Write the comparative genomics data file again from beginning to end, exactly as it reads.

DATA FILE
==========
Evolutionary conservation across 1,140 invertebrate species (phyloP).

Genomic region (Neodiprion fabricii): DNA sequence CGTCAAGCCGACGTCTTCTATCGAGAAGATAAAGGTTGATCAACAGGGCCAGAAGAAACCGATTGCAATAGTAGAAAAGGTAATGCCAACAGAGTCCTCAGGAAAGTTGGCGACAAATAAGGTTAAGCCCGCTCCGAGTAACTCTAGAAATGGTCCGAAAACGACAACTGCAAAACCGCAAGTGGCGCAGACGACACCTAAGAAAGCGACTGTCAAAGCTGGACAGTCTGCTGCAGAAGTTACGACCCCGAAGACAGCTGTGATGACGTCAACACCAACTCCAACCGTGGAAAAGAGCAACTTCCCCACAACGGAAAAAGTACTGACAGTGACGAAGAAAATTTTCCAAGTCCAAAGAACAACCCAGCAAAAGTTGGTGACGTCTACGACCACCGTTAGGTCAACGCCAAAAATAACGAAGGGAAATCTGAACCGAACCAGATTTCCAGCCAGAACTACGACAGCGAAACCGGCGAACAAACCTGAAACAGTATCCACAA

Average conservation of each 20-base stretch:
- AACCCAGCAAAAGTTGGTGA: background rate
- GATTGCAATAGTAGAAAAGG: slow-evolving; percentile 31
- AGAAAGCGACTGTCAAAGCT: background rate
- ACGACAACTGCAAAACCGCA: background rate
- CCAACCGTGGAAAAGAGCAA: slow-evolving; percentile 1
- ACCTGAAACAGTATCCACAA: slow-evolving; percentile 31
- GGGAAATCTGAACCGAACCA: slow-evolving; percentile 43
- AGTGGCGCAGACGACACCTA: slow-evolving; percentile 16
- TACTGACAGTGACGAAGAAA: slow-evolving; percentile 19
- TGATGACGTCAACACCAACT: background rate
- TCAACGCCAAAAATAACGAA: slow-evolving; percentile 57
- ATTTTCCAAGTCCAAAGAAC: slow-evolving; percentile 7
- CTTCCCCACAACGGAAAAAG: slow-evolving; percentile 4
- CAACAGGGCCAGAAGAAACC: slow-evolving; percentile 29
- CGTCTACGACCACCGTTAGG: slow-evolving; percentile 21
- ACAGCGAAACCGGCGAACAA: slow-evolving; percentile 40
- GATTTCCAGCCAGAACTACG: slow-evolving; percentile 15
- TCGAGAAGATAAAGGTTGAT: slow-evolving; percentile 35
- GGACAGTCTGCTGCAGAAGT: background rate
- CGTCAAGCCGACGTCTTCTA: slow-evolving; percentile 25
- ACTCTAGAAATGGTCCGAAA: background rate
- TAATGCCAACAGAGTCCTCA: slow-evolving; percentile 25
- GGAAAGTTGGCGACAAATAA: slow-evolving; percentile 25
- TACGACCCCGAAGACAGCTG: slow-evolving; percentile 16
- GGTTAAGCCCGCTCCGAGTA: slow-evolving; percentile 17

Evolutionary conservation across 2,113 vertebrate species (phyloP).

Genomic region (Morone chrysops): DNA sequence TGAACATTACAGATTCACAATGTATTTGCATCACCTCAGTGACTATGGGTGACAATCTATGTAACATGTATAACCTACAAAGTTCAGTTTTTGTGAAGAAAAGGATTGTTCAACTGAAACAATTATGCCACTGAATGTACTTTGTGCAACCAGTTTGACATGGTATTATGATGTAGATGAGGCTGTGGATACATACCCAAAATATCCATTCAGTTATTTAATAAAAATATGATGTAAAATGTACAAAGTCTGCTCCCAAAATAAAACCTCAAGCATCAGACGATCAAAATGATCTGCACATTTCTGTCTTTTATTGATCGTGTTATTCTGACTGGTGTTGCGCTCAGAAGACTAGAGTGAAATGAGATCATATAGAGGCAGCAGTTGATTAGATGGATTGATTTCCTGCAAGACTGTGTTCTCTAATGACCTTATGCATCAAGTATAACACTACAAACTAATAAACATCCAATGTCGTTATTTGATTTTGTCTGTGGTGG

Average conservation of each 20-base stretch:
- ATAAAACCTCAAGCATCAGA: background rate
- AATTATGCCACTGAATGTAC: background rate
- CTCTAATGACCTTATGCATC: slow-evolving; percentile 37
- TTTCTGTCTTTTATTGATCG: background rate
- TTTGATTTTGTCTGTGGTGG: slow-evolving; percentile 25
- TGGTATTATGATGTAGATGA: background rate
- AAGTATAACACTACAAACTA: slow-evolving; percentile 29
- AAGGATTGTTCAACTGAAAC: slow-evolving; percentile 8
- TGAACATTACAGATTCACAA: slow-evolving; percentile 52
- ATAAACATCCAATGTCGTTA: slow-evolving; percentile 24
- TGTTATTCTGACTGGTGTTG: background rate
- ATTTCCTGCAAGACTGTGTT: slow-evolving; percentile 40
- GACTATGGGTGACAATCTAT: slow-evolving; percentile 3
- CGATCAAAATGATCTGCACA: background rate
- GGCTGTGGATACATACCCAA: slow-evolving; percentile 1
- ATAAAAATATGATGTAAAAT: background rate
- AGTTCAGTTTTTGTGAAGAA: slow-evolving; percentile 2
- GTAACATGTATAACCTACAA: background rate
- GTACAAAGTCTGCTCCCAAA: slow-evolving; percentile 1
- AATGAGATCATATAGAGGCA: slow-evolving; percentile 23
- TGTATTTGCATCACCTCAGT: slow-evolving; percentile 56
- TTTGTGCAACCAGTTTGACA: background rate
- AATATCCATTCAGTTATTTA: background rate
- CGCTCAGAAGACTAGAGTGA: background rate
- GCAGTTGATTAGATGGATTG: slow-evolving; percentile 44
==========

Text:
Evolutionary conservation across 1,140 invertebrate species (phyloP).

Genomic region (Neodiprion fabricii): DNA sequence CGTCAAGCCGACGTCTTCTATCGAGAAGATAAAGGTTGATCAACAGGGCCAGAAGAAACCGATTGCAATAGTAGAAAAGGTAATGCCAACAGAGTCCTCAGGAAAGTTGGCGACAAATAAGGTTAAGCCCGCTCCGAGTAACTCTAGAAATGGTCCGAAAACGACAACTGCAAAACCGCAAGTGGCGCAGACGACACCTAAGAAAGCGACTGTCAAAGCTGGACAGTCTGCTGCAGAAGTTACGACCCCGAAGACAGCTGTGATGACGTCAACACCAACTCCAACCGTGGAAAAGAGCAACTTCCCCACAACGGAAAAAGTACTGACAGTGACGAAGAAAATTTTCCAAGTCCAAAGAACAACCCAGCAAAAGTTGGTGACGTCTACGACCACCGTTAGGTCAACGCCAAAAATAACGAAGGGAAATCTGAACCGAACCAGATTTCCAGCCAGAACTACGACAGCGAAACCGGCGAACAAACCTGAAACAGTATCCACAA

Average conservation of each 20-base stretch:
- AACCCAGCAAAAGTTGGTGA: background rate
- GATTGCAATAGTAGAAAAGG: slow-evolving; percentile 31
- AGAAAGCGACTGTCAAAGCT: background rate
- ACGACAACTGCAAAACCGCA: background rate
- CCAACCGTGGAAAAGAGCAA: slow-evolving; percentile 1
- ACCTGAAACAGTATCCACAA: slow-evolving; percentile 31
- GGGAAATCTGAACCGAACCA: slow-evolving; percentile 43
- AGTGGCGCAGACGACACCTA: slow-evolving; percentile 16
- TACTGACAGTGACGAAGAAA: slow-evolving; percentile 19
- TGATGACGTCAACACCAACT: background rate
- TCAACGCCAAAAATAACGAA: slow-evolving; percentile 57
- ATTTTCCAAGTCCAAAGAAC: slow-evolving; percentile 7
- CTTCCCCACAACGGAAAAAG: slow-evolving; percentile 4
- CAACAGGGCCAGAAGAAACC: slow-evolving; percentile 29
- CGTCTACGACCACCGTTAGG: slow-evolving; percentile 21
- ACAGCGAAACCGGCGAACAA: slow-evolving; percentile 40
- GATTTCCAGCCAGAACTACG: slow-evolving; percentile 15
- TCGAGAAGATAAAGGTTGAT: slow-evolving; percentile 35
- GGACAGTCTGCTGCAGAAGT: background rate
- CGTCAAGCCGACGTCTTCTA: slow-evolving; percentile 25
- ACTCTAGAAATGGTCCGAAA: background rate
- TAATGCCAACAGAGTCCTCA: slow-evolving; percentile 25
- GGAAAGTTGGCGACAAATAA: slow-evolving; percentile 25
- TACGACCCCGAAGACAGCTG: slow-evolving; percentile 16
- GGTTAAGCCCGCTCCGAGTA: slow-evolving; percentile 17

Evolutionary conservation across 2,113 vertebrate species (phyloP).

Genomic region (Morone chrysops): DNA sequence TGAACATTACAGATTCACAATGTATTTGCATCACCTCAGTGACTATGGGTGACAATCTATGTAACATGTATAACCTACAAAGTTCAGTTTTTGTGAAGAAAAGGATTGTTCAACTGAAACAATTATGCCACTGAATGTACTTTGTGCAACCAGTTTGACATGGTATTATGATGTAGATGAGGCTGTGGATACATACCCAAAATATCCATTCAGTTATTTAATAAAAATATGATGTAAAATGTACAAAGTCTGCTCCCAAAATAAAACCTCAAGCATCAGACGATCAAAATGATCTGCACATTTCTGTCTTTTATTGATCGTGTTATTCTGACTGGTGTTGCGCTCAGAAGACTAGAGTGAAATGAGATCATATAGAGGCAGCAGTTGATTAGATGGATTGATTTCCTGCAAGACTGTGTTCTCTAATGACCTTATGCATCAAGTATAACACTACAAACTAATAAACATCCAATGTCGTTATTTGATTTTGTCTGTGGTGG

Average conservation of each 20-base stretch:
- ATAAAACCTCAAGCATCAGA: background rate
- AATTATGCCACTGAATGTAC: background rate
- CTCTAATGACCTTATGCATC: slow-evolving; percentile 37
- TTTCTGTCTTTTATTGATCG: background rate
- TTTGATTTTGTCTGTGGTGG: slow-evolving; percentile 25
- TGGTATTATGATGTAGATGA: background rate
- AAGTATAACACTACAAACTA: slow-evolving; percentile 29
- AAGGATTGTTCAACTGAAAC: slow-evolving; percentile 8
- TGAACATTACAGATTCACAA: slow-evolving; percentile 52
- ATAAACATCCAATGTCGTTA: slow-evolving; percentile 24
- TGTTATTCTGACTGGTGTTG: background rate
- ATTTCCTGCAAGACTGTGTT: slow-evolving; percentile 40
- GACTATGGGTGACAATCTAT: slow-evolving; percentile 3
- CGATCAAAATGATCTGCACA: background rate
- GGCTGTGGATACATACCCAA: slow-evolving; percentile 1
- ATAAAAATATGATGTAAAAT: background rate
- AGTTCAGTTTTTGTGAAGAA: slow-evolving; percentile 2
- GTAACATGTATAACCTACAA: background rate
- GTACAAAGTCTGCTCCCAAA: slow-evolving; percentile 1
- AATGAGATCATATAGAGGCA: slow-evolving; percentile 23
- TGTATTTGCATCACCTCAGT: slow-evolving; percentile 56
- TTTGTGCAACCAGTTTGACA: background rate
- AATATCCATTCAGTTATTTA: background rate
- CGCTCAGAAGACTAGAGTGA: background rate
- GCAGTTGATTAGATGGATTG: slow-evolving; percentile 44